Students in the Legislative Clinic, taught by Practice Professor Louis S. Rulli, had front-row seats to one of the most momentous events of our time this past spring.
When Anthony Sacco L’21 reported for his first day of work with the U.S. Senate Finance Committee, it happened to be the first day of President Trump’s Senate impeachment trial. Sabrina Merold L’20, who worked for Senator Mazie Hirono on the Senate Judiciary Committee as part of her second stint in the clinic this spring, said that it was “surreal and unforgettable to be a law clerk in the Senate during the impeachment and to have the opportunity to sit in the Senate gallery during the trial.”
Sacco, who sat two seats away from Merold at the trial, agreed. “Regardless of which side of the aisle you fall on,” he said, “that was history.”
Of course, clinic students are not merely spectators. In placements with such varied bodies as the House Committee on Foreign Affairs, the City Council of Philadelphia, and the Child Exploitation and Obscenity Section of the Department of Justice High Intensity Technology Unit, students learn the essentials of the legislative process and legislative drafting.
“The Legislative Clinic provides a hands-on experience for students interested in the formation of public policy and assisting in legislative solutions to problems that confront the nation and localities,” said Rulli.
The clinic offers students passionate about government and public interest work a chance to preview a kind of lawyering that traditional doctrinal classes do not often cover.
“Legal education has historically focused most heavily on the judicial branch of government,” said Rulli, “often leaving students without an in-depth understanding of how legislation is made or the role of lawyers in shaping legislation. The Legislative Clinic attempts to fill this void.”
Rachel Zacharias L’21, who spent the spring with the U.S. Senate Committee on Health, Education, Labor, and Pensions, said that the clinic “challenged us to think beyond the traditional Socratic, case-based legal education model, in which students are able to consider only a confined set of facts, holdings, and outcomes. In contrast, Professor Rulli signaled early and often how policy work requires consideration of infinite novel solutions to problems,” she said. “This shift in thinking is helpful not just for policy work but in my case-based courses and litigation work as well.”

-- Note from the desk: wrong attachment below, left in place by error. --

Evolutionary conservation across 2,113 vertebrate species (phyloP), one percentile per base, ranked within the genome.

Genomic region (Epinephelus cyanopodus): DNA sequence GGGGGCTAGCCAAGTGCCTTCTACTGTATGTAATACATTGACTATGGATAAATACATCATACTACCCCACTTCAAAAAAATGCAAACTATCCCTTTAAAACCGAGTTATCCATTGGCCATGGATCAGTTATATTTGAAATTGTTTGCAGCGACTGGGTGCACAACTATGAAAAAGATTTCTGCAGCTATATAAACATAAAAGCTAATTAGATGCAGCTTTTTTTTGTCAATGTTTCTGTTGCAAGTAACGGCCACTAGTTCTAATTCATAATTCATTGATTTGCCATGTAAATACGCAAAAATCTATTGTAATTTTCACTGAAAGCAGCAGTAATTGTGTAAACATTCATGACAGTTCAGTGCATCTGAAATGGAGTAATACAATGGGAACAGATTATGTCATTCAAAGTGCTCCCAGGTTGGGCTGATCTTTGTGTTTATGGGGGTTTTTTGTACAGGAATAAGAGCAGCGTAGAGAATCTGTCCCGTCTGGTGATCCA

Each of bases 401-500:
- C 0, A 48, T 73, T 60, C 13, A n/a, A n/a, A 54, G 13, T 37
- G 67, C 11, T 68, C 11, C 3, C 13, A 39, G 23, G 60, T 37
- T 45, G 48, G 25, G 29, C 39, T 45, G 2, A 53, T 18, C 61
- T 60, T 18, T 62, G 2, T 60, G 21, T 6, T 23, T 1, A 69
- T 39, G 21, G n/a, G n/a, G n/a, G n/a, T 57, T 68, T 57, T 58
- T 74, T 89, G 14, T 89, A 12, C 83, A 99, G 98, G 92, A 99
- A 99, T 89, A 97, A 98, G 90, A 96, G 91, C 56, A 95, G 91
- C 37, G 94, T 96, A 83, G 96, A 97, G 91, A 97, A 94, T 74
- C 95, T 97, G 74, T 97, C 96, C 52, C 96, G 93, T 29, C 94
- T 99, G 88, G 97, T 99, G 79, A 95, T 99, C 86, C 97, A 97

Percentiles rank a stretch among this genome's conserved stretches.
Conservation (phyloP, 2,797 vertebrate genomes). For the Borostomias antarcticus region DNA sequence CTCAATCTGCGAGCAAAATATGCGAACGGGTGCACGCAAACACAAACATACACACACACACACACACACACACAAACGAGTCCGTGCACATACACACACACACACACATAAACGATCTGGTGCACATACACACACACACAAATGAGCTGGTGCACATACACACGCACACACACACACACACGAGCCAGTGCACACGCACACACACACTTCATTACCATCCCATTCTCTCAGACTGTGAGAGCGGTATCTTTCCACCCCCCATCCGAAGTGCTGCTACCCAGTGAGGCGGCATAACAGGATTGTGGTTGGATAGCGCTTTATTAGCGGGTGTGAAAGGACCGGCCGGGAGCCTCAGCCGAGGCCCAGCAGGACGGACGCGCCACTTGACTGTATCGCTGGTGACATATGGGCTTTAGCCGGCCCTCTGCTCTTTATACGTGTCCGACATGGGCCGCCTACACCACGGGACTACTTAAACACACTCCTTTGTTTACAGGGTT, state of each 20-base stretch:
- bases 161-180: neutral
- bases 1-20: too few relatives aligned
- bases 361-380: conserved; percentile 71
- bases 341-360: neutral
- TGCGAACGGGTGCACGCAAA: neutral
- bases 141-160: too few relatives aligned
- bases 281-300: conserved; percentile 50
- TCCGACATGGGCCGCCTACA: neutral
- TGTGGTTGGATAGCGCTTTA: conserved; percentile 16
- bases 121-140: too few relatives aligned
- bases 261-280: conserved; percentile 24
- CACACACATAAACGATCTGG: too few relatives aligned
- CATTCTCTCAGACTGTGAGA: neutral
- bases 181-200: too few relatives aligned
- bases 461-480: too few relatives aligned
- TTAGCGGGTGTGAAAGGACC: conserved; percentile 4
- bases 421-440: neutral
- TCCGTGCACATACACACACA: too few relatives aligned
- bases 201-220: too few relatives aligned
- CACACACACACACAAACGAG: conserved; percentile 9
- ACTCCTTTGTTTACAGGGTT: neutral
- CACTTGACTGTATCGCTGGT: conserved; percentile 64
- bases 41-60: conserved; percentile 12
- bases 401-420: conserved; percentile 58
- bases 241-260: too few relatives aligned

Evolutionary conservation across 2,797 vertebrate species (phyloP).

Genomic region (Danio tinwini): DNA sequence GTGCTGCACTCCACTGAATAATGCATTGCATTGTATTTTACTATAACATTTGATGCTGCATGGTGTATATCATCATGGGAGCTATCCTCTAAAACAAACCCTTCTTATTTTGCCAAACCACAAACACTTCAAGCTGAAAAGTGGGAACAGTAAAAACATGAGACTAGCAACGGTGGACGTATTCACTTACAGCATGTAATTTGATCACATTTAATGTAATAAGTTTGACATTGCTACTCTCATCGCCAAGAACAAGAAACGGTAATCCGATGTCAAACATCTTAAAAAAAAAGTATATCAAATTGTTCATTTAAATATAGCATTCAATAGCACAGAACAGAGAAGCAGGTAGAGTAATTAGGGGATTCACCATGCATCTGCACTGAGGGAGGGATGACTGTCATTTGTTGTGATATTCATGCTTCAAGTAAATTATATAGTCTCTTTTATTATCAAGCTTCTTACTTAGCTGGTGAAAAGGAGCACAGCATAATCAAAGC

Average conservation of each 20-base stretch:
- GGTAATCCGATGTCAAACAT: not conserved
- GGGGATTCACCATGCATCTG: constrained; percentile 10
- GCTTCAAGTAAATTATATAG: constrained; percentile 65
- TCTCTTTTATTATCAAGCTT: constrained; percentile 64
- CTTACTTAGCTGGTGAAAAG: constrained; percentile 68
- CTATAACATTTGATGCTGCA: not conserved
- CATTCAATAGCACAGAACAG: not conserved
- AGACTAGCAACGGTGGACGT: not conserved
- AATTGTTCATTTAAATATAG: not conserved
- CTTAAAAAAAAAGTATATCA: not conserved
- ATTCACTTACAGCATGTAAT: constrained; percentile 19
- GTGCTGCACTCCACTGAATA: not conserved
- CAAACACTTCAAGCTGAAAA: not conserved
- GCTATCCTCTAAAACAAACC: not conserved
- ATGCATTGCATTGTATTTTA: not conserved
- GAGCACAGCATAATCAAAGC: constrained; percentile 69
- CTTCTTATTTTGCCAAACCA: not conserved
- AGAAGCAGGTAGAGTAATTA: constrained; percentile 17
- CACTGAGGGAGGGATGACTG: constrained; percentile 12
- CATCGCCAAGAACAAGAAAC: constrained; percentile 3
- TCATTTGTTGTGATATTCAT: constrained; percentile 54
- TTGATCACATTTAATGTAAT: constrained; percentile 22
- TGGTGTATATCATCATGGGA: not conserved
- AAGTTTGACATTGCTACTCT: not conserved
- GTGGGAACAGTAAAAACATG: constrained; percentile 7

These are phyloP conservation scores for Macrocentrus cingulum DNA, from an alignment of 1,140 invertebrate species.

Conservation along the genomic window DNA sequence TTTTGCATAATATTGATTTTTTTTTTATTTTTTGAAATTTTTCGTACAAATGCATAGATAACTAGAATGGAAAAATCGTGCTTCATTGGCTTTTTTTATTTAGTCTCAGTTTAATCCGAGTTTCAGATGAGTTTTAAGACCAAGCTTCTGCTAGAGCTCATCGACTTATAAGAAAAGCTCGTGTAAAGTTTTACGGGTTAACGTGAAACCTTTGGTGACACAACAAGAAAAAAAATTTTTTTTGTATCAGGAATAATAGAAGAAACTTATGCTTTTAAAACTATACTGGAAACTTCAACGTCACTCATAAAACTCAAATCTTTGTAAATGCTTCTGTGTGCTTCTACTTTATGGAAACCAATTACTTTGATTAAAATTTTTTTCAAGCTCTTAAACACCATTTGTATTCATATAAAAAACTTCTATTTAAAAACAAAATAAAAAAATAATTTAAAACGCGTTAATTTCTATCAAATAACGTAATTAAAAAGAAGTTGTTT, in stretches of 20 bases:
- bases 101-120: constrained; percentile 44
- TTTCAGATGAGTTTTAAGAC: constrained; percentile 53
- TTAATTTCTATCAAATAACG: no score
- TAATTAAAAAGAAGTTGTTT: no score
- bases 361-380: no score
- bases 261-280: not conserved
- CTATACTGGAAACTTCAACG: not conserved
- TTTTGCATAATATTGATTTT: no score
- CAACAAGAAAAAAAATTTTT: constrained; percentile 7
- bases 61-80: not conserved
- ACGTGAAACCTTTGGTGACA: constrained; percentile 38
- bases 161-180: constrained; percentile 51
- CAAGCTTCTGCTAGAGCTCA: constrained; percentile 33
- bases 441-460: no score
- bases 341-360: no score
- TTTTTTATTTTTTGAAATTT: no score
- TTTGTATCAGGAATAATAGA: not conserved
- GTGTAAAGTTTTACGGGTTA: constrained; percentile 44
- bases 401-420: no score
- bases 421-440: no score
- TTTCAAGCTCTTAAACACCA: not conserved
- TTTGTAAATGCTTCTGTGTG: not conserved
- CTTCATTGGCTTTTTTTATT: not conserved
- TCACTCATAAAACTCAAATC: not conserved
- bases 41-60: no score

In addition to a weekly class meeting with Rulli, clinic students spent two full days each week in a legislative office, learning from colleagues in the field while helping to craft policy solutions to the issues of the day.
Rulli said that his students benefitted from working “with very smart, concerned lawyers who have chosen to engage in non-traditional legal work that has enormous impact upon communities.” In the process, he said, clinic students “gain a deeper appreciation of societal problems that call out for legislative solutions and how lawyers can use their training, creativity, and talents to create innovative responses that serve the public interest.”
Sacco, for example, found his meetings with Finance Committee tax experts particularly inspiring. “It was fascinating to watch these extremely intelligent, dedicated public servants going back and forth discussing the fine details of corporate tax, partnerships, capital gains, and other intricacies of tax policy. I remember thinking, ‘These are the meetings I want to be at. These are the topics I want to become an expert on. These are the discussions I want to be having.’ The Legislative Clinic helped me confirm that this is in fact the type of work I want to be doing after law school.”